Is your antivirus really secure? Testing Powershell payload obfuscated with Chimera

Ariel Jacob
6 min readApr 17, 2023

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In this short post I’m going to show how most antiviruses can’t detect simple Powershell payload obfuscation tests done with Chimera.

We can’t trust the rankings

When it comes to cybersecurity, one of the most widespread protections both at home and in companies is antivirus. But when choosing which antivirus is better, we usually get into a kind of chaos of features -free or premium- and heuristic detection functions, anti-theft mechanisms, anti-cracking, anti-phishing, anti-spyware, among many others. We usually resort to the trusted search engine, read tons of articles, watch countless minutes of videos from specialist channels, to end up even more confused with the “rankings” of “the best antivirus 2023”, which are actually subjective opinions or paid by the same antivirus companies.

What is the basic feature that makes one antivirus better than another?

Malware detection.

That’s it. Period.

Therefore, the best way to know which antivirus is NOT suitable for us is to do some tests to see if it detects malware, specifically an obfuscated powershell reverse-shell.

⚠️ Disclaimer: Do not test for malware on your personal machine as it could damage your system unless you know what you are doing. This specific test is with a harmless reverse shell in PoC mode. This example is shown for ethical purposes, and is in no way a recommendation for you to do it to another person without their consent.

The Test

The purpose of the test is to check whether Norton360 and Kaspersky antivirus detect the download of a malicious file that contains an obfuscated powershell reverse shell.

The test will consist of taking a generic powershell reverse-shell payload, obfuscating it with the Chimera obfuscation tool, hosting it with a python server, and attempting to download it on the target machine. Important: we must configure the kali machine and the windows machine as part of the same network so that when hosting the python server in kali, it is accessible by the windows machine.

Powershell shell and Obfuscation with Chimera

Chimera is a PowerShell obfuscation script designed to bypass AMSI and antivirus solutions. It digests malicious PS1’s known to trigger AV and uses string substitution and variable concatenation to evade common detection signatures.

You can install chimera following its instructions in the repository:

https://github.com/tokyoneon/Chimera

sudo apt-get update && sudo apt-get install -Vy sed xxd libc-bin curl jq perl gawk grep coreutils git
sudo git clone <https://github.com/tokyoneon/chimera> /opt/chimera
sudo chown $USER:$USER -R /opt/chimera/; cd /opt/chimera/
sudo chmod +x chimera.sh; ./chimera.sh --help

Within the shells that Chimera brings, we chose the Invoke-PowerShellTcp.ps1

We edited with nano and added our IP address of the kali machine for the reverse shell connection.

We go back to where the chimera executable is and run the following command to obfuscate the payload:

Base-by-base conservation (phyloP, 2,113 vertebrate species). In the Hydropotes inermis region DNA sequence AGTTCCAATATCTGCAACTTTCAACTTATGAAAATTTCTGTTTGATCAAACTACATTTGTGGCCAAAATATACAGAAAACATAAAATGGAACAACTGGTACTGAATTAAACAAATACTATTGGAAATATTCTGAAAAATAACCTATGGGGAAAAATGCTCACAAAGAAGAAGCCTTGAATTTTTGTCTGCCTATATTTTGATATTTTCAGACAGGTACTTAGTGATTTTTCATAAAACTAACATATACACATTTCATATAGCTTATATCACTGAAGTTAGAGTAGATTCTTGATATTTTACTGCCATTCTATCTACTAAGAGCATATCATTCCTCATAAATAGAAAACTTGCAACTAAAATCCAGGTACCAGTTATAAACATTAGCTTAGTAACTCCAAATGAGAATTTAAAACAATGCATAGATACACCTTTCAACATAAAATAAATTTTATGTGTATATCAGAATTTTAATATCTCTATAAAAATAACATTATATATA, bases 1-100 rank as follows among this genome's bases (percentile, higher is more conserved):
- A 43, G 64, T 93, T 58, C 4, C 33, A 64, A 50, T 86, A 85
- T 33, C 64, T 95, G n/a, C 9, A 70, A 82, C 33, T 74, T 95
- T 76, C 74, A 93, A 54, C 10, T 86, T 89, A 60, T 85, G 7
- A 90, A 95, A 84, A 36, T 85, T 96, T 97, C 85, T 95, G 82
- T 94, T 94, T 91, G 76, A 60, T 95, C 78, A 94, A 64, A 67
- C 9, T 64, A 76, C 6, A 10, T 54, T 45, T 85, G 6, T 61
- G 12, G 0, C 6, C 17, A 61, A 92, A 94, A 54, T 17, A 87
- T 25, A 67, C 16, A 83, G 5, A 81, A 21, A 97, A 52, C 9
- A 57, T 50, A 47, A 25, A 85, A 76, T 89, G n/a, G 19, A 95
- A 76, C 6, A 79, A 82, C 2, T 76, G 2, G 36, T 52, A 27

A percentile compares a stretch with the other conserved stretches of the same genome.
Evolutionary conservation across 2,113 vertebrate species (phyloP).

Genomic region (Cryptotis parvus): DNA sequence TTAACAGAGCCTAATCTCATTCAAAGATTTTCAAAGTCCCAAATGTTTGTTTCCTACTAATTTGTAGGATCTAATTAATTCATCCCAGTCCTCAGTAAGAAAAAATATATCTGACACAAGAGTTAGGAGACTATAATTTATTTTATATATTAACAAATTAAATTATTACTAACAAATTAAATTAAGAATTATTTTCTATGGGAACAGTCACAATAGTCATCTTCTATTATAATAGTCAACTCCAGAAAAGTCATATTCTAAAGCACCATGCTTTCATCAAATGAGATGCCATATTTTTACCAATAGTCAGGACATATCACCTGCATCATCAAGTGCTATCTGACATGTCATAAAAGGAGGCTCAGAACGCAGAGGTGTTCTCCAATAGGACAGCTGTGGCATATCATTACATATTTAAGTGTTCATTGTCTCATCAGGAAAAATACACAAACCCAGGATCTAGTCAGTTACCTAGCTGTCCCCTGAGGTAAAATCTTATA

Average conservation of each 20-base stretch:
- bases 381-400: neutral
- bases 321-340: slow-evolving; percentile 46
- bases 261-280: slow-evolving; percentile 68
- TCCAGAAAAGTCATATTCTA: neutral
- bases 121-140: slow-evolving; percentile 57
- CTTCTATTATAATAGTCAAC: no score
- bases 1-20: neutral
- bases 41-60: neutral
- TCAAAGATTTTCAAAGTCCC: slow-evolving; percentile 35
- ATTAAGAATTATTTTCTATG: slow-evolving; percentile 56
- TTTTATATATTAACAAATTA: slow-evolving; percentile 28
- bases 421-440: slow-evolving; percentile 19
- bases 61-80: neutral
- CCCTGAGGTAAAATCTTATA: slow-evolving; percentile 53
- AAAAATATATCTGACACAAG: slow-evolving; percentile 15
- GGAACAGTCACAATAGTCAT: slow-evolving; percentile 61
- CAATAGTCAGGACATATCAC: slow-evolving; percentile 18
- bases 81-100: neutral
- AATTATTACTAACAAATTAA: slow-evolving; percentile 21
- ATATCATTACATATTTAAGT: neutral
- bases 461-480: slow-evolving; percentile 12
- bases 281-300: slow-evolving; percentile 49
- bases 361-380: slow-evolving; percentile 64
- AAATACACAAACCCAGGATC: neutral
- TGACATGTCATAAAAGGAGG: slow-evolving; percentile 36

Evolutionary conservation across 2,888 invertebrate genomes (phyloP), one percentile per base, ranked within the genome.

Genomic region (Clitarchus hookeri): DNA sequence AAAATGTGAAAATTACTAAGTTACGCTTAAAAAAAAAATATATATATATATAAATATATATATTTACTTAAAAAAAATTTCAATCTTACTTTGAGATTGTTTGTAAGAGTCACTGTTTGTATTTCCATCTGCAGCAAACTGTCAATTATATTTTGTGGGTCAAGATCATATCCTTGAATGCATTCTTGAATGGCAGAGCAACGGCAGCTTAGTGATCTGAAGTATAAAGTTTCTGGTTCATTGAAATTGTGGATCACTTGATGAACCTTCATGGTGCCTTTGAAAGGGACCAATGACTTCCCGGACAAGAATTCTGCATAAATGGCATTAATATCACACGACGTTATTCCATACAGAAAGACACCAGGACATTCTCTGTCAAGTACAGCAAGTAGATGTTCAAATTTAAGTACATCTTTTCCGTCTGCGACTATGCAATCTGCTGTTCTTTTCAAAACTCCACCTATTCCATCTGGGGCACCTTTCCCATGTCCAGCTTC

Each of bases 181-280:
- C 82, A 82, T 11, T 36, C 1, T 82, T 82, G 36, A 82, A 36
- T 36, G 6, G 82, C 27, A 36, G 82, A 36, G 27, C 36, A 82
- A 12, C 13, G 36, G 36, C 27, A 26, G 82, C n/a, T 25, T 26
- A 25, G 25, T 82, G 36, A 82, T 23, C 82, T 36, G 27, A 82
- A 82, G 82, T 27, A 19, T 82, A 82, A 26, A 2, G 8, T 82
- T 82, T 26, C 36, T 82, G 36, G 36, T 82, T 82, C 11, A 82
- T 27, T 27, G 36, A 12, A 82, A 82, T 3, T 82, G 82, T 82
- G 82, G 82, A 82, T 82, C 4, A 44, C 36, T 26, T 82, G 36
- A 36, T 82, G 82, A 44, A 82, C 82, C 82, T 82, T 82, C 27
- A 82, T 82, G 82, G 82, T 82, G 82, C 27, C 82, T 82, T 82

❯ ./chimera.sh --file ./malware_repo/Invoke-PowerShellTcp.ps1 --all --output ./malware_repo/virus.ps1

In the command we pass the file we want to obfuscate with the ‘— file’ flag, we indicate all the obfuscations with and ‘ — all’ and an output with ‘ — output’.

The tool will perform a series of code obfuscations:

Nishang ofuscation
Commnent substitution
Function Substitution
Variable Substitution
IP Address Substitution
Data Type Substitution
String Substitution
Comment Insertion
Comment Substitution
Indentation Randomization
Trigger Keyword Search

Once the obfuscated payload is obtained, we place both in a directory that we are going to host with a python server:

Testing Norton360 (paid licence)

When we try to download the shell without obfuscating it detects it.

When we want to download the obfuscated shell, it allows it. It does not detect that it is malware. We run with powershell and get reverse shell.

Testing Kaspersky Premium (paid licence)

In this case we have a better result: it detects the unobfuscated executable and also the obfuscated one.

Detection of powershell executable without obfuscation:

When we downloaded the obfuscated virus.ps1, we verified that it detected it heuristically in the browser cache:

To conclude, we uploaded both payloads to VirusTotal and verified the results. In the case of the obfuscated powershell, only 5 antiviruses detected it. Among them are Kaspersky, ESET NOD32, Google, Sophos, Zone Alarm by Chekpoint.

In addition, we see how those antiviruses that are positioned in the rankings of the best antiviruses and with awards, such as AhnLab-V3, AVG and AVAST (now merged with Norton), did not detect a simple generic powershell. For reference, the list of AV-TEST.

Conclusion

It can be concluded that if these antiviruses do not detect simple payloads obfuscated by available open-source tools, then much less more sophisticated malware with more complex obfuscations.

Of course, this is a very short test and one that needs to be developed further. My intention was to show you the seriousness of the non-detection of simple obfuscated payloads with public tools by recognized antivirus that charge you money to protect you.

I invite you to look into the spectacular evidence and research by Red Team researchers on this topic of antivirus obfuscations and evasions.

Until next time!
Good hack!

References
The idea for this post arose in part after watching Ciberu’s video on antivirus.

https://www.youtube.com/watch?v=ZF2QVHNbJ9c

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